This is a constraint that the new animation system works within. Its whole job, you might say, is to get and set values on generic objects that it's been told about. If someone wants to animate the alpha property on a View, they tell the system the target object and the name of that field (“alpha”), and the animation system uses JNI to figure out which method(s) act on a field of that name. Basically, it looks for setAlpha() and, sometimes, getAlpha() methods. Then when an animation frame occurs, it calculates the new value and passes it into the setter method that it found.

This seems like a lot of work for what it does, but there's really no way around it. Unless the animation system were specific to View objects, there's no way that it could know that the target object has appropriate setter/getter methods. And even if it did, there's still no way for callers that construct the animations to tell the animator about the property named “alpha”; there are no function handles like there are in other languages, and there's no way to reference a public field either. (I'm ignoring Reflection here, which has Method and Field objects, because this approach requires much more overhead and processing than the simple function/field references of other languages).

If only there were a way to refer to these properties and to get/set them on generic objects...

Now there is. There is a new Property object in the android.util package that does exactly this. This class offers a set() and a get() method. So if someone hands you a Property object, you can safely call the set() and get() methods without knowing anything about the target object and it will do the job. Moreover, it will do it much more efficiently than the current JNI or reflection approaches because it can, depending on the implementation of it, set a field or call a method on the target object directly. For example, the new ALPHA property on View calls setAlpha() on the View object.

The Property class is a generic utility that can be used anywhere, not just in animations. But it's animations that benefit enormously from it, in their ability to handle properties in a type-safe and efficient manner.

For example prior to Android 4.0, you might construct a fade-out animation on some object myView like this:

ObjectAnimator anim = ObjectAnimator.ofFloat(myView, "alpha", 0);

In Android 4.0, you can use the new ALPHA object on View to construct a Property-based animator instead:

ObjectAnimator anim = ObjectAnimator.ofFloat(myView, View.ALPHA, 0);

ViewPropertyAnimator Additions

There were minor API additions to the ViewPropertyAnimator class (introduced in Android 3.1) which make this class more flexible and powerful:

  • cancel(): You can now cancel() a running ViewPropertyAnimator.

  • setStartDelay(): You can now set a startDelay on the ViewPropertyAnimator, just like the startDelay of the other Animator classes.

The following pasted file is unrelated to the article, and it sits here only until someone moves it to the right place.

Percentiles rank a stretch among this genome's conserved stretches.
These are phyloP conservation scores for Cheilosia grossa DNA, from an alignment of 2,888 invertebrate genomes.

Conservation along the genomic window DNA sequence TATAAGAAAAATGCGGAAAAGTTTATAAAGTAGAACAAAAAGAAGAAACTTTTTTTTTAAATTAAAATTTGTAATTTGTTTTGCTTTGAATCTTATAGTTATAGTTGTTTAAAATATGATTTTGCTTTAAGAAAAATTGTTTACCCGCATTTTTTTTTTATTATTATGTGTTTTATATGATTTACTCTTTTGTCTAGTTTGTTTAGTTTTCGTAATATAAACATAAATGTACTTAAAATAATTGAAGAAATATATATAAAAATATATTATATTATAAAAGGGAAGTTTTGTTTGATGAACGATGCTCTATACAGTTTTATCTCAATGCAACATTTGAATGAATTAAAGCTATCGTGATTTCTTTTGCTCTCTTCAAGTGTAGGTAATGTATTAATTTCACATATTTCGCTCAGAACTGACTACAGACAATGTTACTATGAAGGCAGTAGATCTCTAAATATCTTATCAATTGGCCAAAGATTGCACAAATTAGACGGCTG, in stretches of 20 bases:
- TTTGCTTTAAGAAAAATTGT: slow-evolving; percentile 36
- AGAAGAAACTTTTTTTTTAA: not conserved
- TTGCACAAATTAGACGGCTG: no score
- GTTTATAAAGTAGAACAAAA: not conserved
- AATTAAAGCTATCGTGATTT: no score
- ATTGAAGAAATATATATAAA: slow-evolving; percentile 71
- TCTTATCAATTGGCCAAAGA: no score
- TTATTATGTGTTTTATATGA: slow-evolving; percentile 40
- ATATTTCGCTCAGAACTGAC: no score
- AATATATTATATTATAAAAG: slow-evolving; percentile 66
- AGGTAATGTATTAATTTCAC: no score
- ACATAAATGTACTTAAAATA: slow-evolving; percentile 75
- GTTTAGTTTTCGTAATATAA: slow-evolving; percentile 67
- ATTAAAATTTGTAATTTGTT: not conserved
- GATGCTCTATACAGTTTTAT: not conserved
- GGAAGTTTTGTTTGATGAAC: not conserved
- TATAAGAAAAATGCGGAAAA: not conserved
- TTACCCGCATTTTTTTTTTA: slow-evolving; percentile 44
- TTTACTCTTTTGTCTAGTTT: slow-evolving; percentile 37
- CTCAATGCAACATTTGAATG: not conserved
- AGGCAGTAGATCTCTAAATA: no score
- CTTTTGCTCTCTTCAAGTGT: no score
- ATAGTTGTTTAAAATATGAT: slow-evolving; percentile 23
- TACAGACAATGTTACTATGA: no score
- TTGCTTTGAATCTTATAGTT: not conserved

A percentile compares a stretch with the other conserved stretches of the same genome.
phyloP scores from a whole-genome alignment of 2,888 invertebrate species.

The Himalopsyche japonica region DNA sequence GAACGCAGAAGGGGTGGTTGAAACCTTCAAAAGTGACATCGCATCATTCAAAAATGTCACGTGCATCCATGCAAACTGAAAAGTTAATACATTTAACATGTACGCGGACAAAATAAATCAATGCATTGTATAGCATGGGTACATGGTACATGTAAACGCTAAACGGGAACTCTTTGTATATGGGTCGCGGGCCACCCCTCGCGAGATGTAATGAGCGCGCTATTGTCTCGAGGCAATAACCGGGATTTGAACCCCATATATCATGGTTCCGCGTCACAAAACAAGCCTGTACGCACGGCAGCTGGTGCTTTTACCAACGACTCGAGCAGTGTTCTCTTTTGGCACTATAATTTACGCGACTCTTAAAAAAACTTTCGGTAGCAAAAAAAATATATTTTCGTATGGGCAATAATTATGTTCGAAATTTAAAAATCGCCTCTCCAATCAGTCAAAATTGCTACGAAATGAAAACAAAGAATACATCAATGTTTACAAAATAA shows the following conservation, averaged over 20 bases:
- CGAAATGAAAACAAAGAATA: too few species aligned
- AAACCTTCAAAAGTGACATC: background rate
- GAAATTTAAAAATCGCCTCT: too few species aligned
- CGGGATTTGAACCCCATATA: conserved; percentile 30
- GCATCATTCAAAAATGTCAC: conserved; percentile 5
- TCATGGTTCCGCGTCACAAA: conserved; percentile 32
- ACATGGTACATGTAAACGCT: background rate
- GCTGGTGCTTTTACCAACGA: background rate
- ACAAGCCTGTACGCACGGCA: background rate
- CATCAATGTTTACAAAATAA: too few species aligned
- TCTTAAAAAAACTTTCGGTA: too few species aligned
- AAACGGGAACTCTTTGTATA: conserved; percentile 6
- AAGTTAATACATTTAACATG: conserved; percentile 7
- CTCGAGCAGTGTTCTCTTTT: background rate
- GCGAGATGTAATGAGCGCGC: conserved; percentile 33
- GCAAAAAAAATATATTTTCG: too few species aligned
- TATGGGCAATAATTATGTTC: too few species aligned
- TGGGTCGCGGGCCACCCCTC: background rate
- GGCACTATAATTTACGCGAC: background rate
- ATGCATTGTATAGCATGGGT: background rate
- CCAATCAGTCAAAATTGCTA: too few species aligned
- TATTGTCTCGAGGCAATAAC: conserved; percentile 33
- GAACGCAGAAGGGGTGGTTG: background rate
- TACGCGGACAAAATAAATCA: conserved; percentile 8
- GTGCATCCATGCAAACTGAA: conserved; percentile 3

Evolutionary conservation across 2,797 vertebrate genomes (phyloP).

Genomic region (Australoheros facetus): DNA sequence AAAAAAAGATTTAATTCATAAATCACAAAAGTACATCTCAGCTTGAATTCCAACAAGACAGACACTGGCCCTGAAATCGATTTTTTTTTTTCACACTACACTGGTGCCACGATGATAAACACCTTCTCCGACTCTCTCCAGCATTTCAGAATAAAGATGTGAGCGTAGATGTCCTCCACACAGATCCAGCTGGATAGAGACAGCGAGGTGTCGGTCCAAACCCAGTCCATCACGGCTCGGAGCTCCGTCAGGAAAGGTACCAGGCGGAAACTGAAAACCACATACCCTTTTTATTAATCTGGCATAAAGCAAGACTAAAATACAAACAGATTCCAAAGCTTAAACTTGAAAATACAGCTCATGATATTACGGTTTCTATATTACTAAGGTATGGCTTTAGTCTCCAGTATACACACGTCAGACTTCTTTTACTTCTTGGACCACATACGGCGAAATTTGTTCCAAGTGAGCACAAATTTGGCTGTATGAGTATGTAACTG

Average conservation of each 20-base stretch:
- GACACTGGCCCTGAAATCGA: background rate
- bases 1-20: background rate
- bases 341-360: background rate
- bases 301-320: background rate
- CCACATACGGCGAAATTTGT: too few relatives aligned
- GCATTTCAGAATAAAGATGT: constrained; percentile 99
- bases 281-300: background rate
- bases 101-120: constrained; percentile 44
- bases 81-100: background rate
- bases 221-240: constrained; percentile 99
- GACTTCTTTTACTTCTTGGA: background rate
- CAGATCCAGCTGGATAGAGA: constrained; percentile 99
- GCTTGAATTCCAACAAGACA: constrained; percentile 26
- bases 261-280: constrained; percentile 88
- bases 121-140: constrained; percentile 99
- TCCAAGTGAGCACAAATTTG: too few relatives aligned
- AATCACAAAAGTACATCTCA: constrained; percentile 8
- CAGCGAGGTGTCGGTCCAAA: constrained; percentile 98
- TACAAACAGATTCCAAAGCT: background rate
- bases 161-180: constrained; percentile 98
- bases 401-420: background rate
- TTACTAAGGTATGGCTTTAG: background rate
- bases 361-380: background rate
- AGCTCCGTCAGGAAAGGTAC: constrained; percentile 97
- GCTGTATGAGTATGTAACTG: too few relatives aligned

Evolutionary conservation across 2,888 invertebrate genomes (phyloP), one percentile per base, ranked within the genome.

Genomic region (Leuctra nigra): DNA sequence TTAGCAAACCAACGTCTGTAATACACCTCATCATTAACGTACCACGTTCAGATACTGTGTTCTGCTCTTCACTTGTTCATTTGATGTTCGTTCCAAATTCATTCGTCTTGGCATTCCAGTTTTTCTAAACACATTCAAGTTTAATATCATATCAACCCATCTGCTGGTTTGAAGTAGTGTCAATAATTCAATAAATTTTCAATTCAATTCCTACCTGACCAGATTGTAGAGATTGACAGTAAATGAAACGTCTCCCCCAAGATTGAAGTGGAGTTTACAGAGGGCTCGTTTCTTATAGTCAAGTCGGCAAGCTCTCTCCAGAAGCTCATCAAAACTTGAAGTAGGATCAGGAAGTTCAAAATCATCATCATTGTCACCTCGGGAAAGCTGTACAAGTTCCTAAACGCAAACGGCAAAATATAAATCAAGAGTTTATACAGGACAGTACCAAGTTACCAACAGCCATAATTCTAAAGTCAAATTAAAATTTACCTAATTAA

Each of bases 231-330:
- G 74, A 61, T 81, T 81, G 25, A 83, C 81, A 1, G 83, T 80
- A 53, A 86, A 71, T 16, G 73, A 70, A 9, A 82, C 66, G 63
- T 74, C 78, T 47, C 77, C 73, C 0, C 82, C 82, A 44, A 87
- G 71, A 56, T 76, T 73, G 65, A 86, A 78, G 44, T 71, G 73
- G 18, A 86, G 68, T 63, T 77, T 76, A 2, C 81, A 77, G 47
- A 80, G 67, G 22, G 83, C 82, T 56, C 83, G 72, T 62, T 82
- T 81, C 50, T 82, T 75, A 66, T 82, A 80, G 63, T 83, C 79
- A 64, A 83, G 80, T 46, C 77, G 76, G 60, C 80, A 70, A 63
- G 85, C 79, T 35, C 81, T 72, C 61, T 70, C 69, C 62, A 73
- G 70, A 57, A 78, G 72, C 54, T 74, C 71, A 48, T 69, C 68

• start(): ViewPropertyAnimators start automatically, but they do so on the next animation frame handled. This allows them to collect several requests and bundle them together, which is much more efficient and makes it easier to synchronize multiple animations together. However, if you just want to run a single animation, or want to make sure it starts immediately, at the time of construction, you can call start() to avoid that intervening delay.


LayoutTransition (introduced in Android 3.0) continues to provide functionality that makes some kinds of animations easier, specifically when adding, removing, hiding, and showing views. For example, either this snippet in a layout file:


Or this code added at runtime:

 container.setLayoutTransition(new LayoutTransition());

will result in a container that animates the visibility of its children views. So when a view is added to the container, the other children will animate out of the way and then the new one will fade in. Similarly, removing a child from the container will fade it out and then animate the other children around to their final places and sizes.

You can customize the animations and timing behavior of a LayoutTransition object, but the code above allows a very easy way to get reasonable default animation behavior.

One of the constraints in the pre-4.0 version of the class was that it did not account for changes in the bounds of the parent hierarchy. So, for example, if a LinearLayout with horizontal orientation has a layout_width of wrap_content and you want to run a transition that removes an item from that layout, then you might notice the parent snapping to the end size and clipping its children instead of animating all of them into their new positions. The new approach (enabled by default, but disabled by a call to setAnimateParentHierarchy(false)) also animates the layout bounds and scrolling values of the parent layout and its parents, all the way up the view hierarchy. This allows LayoutTransition to account for all layout-related changes due to that view being added or removed from its transitioning container.


The Android 3.0 release saw huge improvements in the visual capabilities of the platform, as we started enabling hardware acceleration and providing new, more flexible animation capabilities. Android 4.0 continues this trend as we continue to work hard on improving the performance, features, and usability of the Android APIs. We’re not done yet, but the enhancements in this release should help you create more exciting Android experiences and applications.